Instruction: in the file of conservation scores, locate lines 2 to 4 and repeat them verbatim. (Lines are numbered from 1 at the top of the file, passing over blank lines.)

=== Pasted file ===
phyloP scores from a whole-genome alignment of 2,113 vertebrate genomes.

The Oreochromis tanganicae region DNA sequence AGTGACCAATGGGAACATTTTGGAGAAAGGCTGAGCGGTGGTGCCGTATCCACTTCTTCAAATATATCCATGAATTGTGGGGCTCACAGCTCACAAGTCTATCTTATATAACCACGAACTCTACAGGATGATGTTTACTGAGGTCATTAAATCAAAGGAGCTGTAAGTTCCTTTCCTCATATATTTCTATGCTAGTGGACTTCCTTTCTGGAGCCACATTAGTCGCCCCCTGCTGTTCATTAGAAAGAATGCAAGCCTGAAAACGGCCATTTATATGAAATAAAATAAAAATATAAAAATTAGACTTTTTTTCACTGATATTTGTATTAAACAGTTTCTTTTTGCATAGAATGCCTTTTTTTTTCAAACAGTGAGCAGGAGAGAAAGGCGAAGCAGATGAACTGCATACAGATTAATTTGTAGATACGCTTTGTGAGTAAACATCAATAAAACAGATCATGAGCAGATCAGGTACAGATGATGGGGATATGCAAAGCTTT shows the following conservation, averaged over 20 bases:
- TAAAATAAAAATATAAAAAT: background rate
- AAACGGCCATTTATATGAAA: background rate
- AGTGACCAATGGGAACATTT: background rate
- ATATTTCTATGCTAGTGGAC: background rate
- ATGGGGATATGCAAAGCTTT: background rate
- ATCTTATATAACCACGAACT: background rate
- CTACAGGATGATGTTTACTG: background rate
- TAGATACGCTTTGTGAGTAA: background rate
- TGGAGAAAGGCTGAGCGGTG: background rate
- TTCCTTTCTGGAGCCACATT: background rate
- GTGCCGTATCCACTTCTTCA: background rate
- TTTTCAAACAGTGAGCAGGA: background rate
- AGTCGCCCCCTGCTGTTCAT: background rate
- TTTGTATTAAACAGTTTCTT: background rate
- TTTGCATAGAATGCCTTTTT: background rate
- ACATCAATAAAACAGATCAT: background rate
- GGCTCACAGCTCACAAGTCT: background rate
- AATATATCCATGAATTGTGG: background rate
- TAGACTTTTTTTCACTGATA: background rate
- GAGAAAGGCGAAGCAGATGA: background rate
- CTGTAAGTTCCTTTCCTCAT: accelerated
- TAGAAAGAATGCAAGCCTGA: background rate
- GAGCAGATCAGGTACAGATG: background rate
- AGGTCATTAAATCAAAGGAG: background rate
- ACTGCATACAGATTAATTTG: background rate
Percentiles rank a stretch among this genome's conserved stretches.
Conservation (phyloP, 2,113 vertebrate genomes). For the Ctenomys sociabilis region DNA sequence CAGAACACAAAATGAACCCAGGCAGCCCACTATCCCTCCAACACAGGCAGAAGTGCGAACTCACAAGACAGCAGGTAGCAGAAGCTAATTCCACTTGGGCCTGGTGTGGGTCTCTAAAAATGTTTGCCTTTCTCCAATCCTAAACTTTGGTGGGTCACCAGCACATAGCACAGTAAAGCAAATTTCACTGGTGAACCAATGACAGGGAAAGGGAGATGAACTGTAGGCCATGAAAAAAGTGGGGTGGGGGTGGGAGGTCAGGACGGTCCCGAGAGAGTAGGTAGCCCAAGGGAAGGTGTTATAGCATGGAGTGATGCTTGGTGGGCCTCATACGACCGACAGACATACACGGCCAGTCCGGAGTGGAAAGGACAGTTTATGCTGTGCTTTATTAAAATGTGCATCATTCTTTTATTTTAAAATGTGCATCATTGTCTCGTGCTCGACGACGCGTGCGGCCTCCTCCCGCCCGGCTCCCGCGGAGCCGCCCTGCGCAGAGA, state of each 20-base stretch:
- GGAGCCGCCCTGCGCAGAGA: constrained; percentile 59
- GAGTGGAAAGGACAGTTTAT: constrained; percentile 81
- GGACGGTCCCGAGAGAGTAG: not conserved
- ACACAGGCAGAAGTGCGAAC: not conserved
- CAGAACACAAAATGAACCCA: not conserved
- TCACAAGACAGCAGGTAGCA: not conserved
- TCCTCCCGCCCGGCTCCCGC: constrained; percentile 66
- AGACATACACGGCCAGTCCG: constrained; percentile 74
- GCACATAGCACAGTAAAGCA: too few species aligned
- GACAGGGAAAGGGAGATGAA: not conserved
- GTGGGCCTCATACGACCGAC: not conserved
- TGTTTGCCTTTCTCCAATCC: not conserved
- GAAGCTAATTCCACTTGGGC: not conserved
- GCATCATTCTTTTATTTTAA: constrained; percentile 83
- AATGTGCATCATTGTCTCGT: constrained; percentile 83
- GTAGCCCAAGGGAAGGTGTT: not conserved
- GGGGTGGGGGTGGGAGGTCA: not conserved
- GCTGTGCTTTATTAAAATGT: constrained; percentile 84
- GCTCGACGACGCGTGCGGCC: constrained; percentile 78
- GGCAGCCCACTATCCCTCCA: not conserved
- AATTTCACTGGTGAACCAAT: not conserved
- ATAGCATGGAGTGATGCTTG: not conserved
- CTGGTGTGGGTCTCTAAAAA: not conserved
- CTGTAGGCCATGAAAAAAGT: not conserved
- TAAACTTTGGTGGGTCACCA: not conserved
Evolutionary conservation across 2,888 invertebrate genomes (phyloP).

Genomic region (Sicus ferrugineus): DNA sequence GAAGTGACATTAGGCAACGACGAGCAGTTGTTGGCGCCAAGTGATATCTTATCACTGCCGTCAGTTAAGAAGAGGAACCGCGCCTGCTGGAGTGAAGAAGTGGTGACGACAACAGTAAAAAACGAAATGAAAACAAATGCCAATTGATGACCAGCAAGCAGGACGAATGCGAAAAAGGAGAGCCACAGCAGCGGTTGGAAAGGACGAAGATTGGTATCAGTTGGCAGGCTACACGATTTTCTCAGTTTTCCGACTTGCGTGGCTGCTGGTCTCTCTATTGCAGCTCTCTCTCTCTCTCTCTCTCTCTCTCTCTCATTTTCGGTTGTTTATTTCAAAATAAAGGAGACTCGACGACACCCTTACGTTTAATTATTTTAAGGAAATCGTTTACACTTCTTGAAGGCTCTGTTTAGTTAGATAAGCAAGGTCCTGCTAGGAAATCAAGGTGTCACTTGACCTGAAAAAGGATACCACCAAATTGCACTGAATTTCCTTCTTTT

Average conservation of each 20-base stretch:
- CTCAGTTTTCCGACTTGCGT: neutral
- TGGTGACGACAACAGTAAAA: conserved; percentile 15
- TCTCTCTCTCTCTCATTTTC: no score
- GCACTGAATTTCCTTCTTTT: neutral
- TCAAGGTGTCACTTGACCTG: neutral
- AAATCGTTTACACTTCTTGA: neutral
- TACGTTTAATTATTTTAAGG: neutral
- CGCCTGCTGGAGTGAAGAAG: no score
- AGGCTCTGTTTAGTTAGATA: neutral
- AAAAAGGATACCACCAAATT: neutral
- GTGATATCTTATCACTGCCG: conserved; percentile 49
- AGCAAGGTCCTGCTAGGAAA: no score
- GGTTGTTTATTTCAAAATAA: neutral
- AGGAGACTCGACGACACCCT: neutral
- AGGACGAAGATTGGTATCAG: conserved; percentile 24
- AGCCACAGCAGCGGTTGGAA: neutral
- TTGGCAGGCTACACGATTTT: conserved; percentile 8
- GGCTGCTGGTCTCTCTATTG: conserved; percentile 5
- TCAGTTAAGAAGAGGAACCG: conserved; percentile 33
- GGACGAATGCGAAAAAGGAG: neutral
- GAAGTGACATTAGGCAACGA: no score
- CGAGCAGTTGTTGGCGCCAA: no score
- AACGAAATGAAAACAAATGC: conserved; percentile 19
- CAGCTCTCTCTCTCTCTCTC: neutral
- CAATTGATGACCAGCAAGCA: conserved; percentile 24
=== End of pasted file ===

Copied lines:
The Oreochromis tanganicae region DNA sequence AGTGACCAATGGGAACATTTTGGAGAAAGGCTGAGCGGTGGTGCCGTATCCACTTCTTCAAATATATCCATGAATTGTGGGGCTCACAGCTCACAAGTCTATCTTATATAACCACGAACTCTACAGGATGATGTTTACTGAGGTCATTAAATCAAAGGAGCTGTAAGTTCCTTTCCTCATATATTTCTATGCTAGTGGACTTCCTTTCTGGAGCCACATTAGTCGCCCCCTGCTGTTCATTAGAAAGAATGCAAGCCTGAAAACGGCCATTTATATGAAATAAAATAAAAATATAAAAATTAGACTTTTTTTCACTGATATTTGTATTAAACAGTTTCTTTTTGCATAGAATGCCTTTTTTTTTCAAACAGTGAGCAGGAGAGAAAGGCGAAGCAGATGAACTGCATACAGATTAATTTGTAGATACGCTTTGTGAGTAAACATCAATAAAACAGATCATGAGCAGATCAGGTACAGATGATGGGGATATGCAAAGCTTT shows the following conservation, averaged over 20 bases:
- TAAAATAAAAATATAAAAAT: background rate
- AAACGGCCATTTATATGAAA: background rate